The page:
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Fears Titanic submarine search mission could dwarf deepest rescue in history as operation leader admits 'challenge'
20 June 2023, 12:29
Rescuers racing to find the missing submersible that was taking five people to see the wreck of the Titanic could face the deepest underwater recovery in history.
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The US Coast Guard has warned the operation will prove challenging as it works with Canadian services and private vessels to locate the sub.
There are fears the Titan could have sunk down to the ocean bed near the wrecked cruise liner, which went down in 1912 and sits about 12,000ft below the surface.
If it has fallen to depths like that it will be incredibly difficult to mount a rescue - which would be the deepest ever.
The furthest down a person has ever been rescued from was 1,575ft below the waves during a rescue off the coast of Ireland in 1973.
Former Royal Navy submariner Roger Chapman and engineer Roger Mallinson were on board a deep-sea submersible when it sank into an abyss, plummeting to 1,575ft.
They had been laying a cable for the Post Office.
Stuck in their vessel, called Pisces III, the men were left in a steel ball some six feet in diameter.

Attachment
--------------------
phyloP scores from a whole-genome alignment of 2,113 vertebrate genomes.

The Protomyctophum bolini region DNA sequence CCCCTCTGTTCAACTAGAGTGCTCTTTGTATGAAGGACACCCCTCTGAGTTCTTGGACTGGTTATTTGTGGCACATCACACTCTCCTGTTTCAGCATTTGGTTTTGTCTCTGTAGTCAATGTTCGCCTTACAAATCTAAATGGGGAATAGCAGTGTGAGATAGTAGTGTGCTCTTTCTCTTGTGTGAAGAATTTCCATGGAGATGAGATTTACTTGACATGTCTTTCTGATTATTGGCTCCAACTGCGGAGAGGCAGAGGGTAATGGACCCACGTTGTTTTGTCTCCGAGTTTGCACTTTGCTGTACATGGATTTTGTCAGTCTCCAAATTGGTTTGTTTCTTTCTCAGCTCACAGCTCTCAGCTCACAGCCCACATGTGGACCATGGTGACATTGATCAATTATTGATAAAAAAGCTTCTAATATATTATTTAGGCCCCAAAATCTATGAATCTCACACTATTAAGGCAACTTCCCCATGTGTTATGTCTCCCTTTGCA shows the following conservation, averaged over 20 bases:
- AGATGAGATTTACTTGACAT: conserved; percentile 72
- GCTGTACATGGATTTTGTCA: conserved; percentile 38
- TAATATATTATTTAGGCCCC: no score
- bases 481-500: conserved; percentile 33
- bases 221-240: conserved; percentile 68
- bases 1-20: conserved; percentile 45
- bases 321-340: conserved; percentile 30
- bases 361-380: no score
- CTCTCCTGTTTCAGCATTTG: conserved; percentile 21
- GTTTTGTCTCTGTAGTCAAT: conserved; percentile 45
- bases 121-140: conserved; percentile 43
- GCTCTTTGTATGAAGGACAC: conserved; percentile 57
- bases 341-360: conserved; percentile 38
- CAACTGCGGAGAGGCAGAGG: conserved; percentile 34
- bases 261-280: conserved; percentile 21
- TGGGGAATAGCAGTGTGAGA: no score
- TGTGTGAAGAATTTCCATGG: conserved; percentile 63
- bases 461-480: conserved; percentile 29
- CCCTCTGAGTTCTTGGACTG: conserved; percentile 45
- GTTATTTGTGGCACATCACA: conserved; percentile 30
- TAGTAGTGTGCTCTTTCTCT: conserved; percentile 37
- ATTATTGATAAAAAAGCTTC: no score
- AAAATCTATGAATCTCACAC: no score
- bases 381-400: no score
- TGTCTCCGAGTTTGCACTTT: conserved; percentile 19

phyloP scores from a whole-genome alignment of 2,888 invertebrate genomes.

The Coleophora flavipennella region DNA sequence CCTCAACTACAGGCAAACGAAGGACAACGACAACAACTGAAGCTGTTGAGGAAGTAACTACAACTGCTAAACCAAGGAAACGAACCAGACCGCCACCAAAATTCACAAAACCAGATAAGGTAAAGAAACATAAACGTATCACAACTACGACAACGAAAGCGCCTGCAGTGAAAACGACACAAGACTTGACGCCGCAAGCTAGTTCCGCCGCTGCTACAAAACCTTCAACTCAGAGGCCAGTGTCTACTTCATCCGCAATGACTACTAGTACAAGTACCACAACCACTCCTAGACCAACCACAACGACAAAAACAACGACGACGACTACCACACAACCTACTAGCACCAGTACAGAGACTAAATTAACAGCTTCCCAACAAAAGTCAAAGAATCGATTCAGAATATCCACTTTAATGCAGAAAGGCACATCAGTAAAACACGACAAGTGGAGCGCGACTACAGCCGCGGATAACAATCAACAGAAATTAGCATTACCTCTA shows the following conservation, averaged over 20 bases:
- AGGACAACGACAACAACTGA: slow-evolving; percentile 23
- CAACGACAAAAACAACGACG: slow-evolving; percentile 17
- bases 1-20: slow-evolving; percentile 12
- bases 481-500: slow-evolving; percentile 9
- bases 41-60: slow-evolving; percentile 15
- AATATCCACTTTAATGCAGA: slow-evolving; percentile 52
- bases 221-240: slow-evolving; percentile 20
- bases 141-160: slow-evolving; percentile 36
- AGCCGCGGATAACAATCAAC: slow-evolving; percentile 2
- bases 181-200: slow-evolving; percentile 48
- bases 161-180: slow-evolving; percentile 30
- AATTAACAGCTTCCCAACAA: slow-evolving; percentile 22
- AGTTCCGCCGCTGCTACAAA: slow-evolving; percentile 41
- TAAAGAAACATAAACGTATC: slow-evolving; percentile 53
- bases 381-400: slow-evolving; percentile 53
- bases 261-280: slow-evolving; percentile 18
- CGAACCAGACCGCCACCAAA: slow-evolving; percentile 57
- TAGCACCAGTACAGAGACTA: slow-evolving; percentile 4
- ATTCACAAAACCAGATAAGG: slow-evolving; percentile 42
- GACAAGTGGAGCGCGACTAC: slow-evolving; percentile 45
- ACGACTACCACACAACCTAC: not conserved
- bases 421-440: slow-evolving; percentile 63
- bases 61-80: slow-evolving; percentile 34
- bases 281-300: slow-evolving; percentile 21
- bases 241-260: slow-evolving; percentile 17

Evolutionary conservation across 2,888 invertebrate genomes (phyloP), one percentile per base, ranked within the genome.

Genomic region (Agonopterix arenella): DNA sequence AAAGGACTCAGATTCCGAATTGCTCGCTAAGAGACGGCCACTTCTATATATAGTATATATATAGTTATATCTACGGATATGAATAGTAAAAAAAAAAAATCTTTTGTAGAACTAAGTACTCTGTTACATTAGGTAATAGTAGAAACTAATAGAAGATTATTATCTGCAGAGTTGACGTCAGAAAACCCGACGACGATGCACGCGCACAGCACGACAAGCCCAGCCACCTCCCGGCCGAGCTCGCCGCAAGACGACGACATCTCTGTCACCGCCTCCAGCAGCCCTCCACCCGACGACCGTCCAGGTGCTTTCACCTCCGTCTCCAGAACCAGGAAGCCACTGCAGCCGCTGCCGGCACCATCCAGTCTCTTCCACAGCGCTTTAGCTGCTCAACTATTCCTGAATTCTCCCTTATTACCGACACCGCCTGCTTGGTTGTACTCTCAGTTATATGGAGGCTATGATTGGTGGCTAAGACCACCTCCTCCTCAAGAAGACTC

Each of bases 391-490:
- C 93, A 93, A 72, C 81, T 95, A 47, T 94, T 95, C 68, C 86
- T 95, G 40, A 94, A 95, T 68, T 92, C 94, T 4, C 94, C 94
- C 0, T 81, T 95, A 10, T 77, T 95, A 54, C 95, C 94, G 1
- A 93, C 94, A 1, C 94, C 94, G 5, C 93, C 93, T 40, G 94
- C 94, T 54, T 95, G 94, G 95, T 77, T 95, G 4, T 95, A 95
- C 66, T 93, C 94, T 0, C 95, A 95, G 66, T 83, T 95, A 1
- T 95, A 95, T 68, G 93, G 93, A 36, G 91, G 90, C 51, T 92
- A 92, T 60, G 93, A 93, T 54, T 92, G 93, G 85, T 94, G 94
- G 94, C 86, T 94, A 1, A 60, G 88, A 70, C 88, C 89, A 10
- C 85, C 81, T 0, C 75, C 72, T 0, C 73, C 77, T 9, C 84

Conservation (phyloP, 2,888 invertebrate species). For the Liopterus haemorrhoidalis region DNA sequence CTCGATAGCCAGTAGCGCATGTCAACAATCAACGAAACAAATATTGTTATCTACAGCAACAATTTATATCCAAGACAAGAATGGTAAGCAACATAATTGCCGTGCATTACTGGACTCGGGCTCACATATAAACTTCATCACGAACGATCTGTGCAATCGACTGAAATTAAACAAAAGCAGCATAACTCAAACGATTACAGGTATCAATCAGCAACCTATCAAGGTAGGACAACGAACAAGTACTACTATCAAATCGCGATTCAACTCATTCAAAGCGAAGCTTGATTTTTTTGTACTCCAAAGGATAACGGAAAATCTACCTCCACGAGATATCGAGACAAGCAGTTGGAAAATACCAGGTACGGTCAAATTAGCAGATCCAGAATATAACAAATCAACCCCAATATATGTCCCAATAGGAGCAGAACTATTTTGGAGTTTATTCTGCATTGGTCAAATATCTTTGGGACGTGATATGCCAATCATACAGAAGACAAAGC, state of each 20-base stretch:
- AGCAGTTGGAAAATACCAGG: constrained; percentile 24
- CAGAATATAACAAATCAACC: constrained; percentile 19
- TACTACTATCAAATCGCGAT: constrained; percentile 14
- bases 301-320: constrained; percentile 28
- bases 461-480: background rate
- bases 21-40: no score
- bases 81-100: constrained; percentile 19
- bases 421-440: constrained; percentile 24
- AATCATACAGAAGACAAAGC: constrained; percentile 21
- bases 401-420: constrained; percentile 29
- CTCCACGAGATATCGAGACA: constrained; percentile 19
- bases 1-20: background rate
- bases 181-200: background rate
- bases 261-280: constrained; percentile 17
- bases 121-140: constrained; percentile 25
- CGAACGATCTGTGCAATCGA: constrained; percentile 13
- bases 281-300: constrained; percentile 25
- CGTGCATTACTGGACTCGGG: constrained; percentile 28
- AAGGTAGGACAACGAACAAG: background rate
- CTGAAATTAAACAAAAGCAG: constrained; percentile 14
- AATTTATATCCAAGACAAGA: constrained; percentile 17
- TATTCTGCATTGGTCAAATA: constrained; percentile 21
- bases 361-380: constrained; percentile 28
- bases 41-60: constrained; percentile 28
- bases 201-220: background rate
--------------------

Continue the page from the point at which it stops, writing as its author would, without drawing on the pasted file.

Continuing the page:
The depth they ended up at is just a fraction of the distance from surface to ocean floor where the Titanic is wrecked.
They managed to get a message out and a mission to save them was launched.
Chapman, 28, and Mallinson, 35, were rescued after a three-day operation about 150 miles of Ireland's south coast. They had just 12 minutes of oxygen left before they were saved.
A cable ship, John Cabot, managed to haul the Pisces III out of the sea with help from other Pisces vessels and a remote control recovery unit.
The men carried on meeting each year.
Five people are on board the Titan, a submersible owned by OceanGate Expeditions which went to view the Titanic, about 400 miles off Newfoundland.
They are British billionaire Hamish Harding, two Pakistanis - Shahzada Dawood and his son Suleman - Stockton Rush, CEO of OceanGate Expeditions, as well as 73-year-old French explorer Paul-Henry Nargeolet.
"We anticipate there is somewhere between 70 and the full 96 hours available at this point," said US Coast Guard Rear Admiral John Mauger.
Speaking about the rescue on Monday, the operation leader said "everything" is being done to find the vessel but warned it "is a remote area and a challenge".